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December 6, 2003

Joyful 'noise' has to be seen to be heard

From: North County Times, CA - Dec 6, 2003

By: AGNES DIGGS - Staff Writer

The sounds of silence swirled like music around a choir called "Love in Motion," as the members rehearsed for an upcoming concert. Watching the silent, elegant choreography of hand and body movements sing or tell a story, the listener doesn't need to be able to hear to understand.

The choir, which was established in 1990, offers a form of liturgical worship using choreographed American Sign Language.

"We'd like to make a joyful noise, but we sing to the top of our fingertips instead," choir director B.J. Jensen said with a laugh.

The signing choir is part of the Rancho Bernardo Community Presbyterian Church music department. Choir members hail from 10 different area churches.

"We are a choir of grade-schoolers to grandparents," Jensen said.

They have no deaf people in their church, Jensen said, and on the surface it might seem odd to have a signing choir in a church without deaf people. But they found that it helped give hearing people a deeper understanding of the songs that were sung.

"It got great response from the congregation, and we've been doing it ever since," she said.

A quiet start

The adage that children should be seen and not heard bore fruit unexpectedly for Jensen during her growing-up years in Illinois.

"I started signing," she said. "I started miming. I started doing all the quiet things."

Eventually she took formal training. The idea came from a former church choir director. When a choir was first suggested to her, Jensen, now 58, told the director, "Someday if I get good enough, I might join it," and the director told her, "No, you're going to direct it."

Jensen happily allowed herself to be recruited to be the group's first and, for a while, only member. Her first performance was at a Sunday service. "I was not one to sign in public, " she said. "So it was pretty intimidating to me to do that. Now I love it. It's my passion."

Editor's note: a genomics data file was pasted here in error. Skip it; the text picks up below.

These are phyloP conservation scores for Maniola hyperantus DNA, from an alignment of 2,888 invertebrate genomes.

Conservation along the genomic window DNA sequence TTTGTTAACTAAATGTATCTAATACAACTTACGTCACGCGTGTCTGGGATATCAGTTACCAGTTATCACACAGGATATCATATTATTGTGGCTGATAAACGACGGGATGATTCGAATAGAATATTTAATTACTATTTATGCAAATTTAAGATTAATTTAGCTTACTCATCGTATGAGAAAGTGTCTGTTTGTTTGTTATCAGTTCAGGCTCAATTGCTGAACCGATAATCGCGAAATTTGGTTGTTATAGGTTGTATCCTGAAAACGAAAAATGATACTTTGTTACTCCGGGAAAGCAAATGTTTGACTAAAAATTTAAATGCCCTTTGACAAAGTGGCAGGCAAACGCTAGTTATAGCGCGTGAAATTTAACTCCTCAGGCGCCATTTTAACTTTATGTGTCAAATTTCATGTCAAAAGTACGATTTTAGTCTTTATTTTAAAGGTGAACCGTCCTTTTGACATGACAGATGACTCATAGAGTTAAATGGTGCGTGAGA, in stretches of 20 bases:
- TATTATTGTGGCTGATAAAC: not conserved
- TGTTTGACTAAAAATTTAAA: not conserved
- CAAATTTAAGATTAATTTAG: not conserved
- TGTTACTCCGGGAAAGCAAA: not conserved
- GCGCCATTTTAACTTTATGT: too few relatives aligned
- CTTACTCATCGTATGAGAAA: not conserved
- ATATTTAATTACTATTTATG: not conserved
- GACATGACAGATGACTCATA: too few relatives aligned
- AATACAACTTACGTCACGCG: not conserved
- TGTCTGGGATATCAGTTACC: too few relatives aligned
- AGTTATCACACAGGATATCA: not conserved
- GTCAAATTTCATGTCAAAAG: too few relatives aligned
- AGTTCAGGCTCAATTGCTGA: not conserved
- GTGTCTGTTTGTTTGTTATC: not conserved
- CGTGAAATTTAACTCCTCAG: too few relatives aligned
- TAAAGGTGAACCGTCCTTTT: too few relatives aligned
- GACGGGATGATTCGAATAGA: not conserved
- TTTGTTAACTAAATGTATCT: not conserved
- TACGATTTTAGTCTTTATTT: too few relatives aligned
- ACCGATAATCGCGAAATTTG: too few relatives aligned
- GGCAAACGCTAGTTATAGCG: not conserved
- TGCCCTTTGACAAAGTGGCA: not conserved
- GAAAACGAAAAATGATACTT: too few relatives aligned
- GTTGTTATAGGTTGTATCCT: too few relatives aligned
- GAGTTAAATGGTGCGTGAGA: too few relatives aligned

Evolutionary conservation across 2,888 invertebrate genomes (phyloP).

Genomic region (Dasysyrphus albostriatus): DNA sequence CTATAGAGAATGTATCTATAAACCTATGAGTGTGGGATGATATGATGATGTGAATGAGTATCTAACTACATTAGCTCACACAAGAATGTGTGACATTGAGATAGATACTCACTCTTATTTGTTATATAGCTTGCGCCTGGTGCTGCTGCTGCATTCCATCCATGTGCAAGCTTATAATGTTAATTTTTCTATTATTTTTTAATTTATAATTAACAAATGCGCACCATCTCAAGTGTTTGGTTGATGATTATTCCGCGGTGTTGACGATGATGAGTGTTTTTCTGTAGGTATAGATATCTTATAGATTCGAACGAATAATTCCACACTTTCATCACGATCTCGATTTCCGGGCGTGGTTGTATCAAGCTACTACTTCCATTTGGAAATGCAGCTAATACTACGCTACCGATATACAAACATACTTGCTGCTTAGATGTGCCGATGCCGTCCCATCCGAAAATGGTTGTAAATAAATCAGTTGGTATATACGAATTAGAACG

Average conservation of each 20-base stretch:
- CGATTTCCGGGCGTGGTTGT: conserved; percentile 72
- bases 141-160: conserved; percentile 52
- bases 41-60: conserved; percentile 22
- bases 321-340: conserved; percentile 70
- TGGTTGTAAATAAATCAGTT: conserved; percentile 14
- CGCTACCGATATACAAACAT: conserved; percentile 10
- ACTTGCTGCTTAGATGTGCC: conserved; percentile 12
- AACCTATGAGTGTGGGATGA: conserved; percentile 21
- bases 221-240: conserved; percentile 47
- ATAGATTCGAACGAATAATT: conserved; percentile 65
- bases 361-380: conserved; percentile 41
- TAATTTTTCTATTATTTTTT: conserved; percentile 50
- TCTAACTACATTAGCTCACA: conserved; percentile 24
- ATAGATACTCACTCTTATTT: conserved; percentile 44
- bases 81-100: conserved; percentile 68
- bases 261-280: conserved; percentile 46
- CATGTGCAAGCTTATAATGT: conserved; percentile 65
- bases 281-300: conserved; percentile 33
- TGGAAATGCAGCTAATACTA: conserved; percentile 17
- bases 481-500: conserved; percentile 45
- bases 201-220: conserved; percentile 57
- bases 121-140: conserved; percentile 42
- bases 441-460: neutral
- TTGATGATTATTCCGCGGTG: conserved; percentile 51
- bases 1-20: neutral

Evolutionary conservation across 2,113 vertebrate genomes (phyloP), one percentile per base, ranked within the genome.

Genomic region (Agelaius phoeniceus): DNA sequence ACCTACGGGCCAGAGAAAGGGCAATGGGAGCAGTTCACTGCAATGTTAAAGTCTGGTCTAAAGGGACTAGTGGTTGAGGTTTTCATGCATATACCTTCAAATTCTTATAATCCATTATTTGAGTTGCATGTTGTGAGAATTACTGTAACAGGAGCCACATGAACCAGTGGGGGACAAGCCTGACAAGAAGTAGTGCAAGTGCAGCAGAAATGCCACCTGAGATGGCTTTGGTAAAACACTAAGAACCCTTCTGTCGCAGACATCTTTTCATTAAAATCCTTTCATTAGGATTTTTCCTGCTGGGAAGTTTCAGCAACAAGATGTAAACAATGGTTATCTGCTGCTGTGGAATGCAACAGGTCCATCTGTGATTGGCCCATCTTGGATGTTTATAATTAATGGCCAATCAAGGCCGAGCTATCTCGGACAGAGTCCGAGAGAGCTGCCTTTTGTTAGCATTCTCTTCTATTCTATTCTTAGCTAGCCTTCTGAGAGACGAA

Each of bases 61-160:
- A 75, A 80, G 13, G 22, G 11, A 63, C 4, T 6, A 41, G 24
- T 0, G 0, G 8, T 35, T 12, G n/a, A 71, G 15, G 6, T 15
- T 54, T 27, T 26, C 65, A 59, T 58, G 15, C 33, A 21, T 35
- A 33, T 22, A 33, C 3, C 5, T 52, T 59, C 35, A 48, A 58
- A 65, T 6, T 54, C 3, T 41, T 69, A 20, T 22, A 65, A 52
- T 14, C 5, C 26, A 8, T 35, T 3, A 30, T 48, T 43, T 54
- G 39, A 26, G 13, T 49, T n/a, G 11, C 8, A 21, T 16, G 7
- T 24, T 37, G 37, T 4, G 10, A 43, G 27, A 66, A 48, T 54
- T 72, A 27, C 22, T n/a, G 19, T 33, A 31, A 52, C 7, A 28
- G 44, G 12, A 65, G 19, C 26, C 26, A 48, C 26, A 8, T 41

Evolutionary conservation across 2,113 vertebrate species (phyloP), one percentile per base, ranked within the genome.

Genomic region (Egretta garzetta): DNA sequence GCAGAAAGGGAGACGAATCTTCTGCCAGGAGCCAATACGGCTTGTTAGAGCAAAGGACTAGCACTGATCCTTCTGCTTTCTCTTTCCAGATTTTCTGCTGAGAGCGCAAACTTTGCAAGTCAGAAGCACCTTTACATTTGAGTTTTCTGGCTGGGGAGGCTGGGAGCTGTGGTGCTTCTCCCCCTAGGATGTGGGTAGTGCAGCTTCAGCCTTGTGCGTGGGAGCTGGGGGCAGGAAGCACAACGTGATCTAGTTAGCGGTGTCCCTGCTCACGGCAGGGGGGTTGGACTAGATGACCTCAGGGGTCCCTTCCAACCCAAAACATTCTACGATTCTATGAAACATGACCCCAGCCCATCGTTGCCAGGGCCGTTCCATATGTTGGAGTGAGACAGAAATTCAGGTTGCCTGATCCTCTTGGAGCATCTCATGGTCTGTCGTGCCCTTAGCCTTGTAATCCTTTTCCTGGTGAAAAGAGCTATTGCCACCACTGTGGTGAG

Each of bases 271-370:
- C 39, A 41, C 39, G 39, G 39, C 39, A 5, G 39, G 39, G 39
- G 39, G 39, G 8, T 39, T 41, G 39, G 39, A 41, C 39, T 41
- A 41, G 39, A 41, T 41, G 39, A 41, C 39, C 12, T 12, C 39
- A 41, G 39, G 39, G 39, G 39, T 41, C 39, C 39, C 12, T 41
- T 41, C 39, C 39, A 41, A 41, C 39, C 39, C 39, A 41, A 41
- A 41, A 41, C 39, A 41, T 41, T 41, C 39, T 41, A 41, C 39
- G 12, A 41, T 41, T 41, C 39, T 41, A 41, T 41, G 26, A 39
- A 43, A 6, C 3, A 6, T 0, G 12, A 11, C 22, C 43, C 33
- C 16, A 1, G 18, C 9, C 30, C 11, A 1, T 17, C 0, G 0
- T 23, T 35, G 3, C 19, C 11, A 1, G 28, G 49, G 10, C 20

Her husband, Doug, also joined as the number of members jumped to six. The choir has released a video interpreting hymns and contemporary songs.

There's a lot of drama in signing, and for the upcoming event, choir members will be in costume, acting out a portion of the Christmas Nativity. They don't vocalize during performances, but are often accompanied by music from CDs or other performers.

Jeanie Lopez, 45, the group's assistant director, does most of the translation and choreography for the choir.

"We take English songs, and when we interpret it into sign language, not only do we want it to make sense, we want it to be visually appealing," she said.

Easier said than done. It's also important to make sure the translated song is saying what it was intended to say and still be visually appealing.

Why signing?

The most difficult aspect of the ministry is helping hearing people understand the whys and wherefores of a signing choir.

"Hearing people don't always understand why you translate music to deaf people who can't hear it anyhow," Lopez said. Hearing people feel an emotion when they hear music, she said: If it's happy, they feel happy and if it's sad they feel sad. The signing adds a higher dimension to the experience, she said.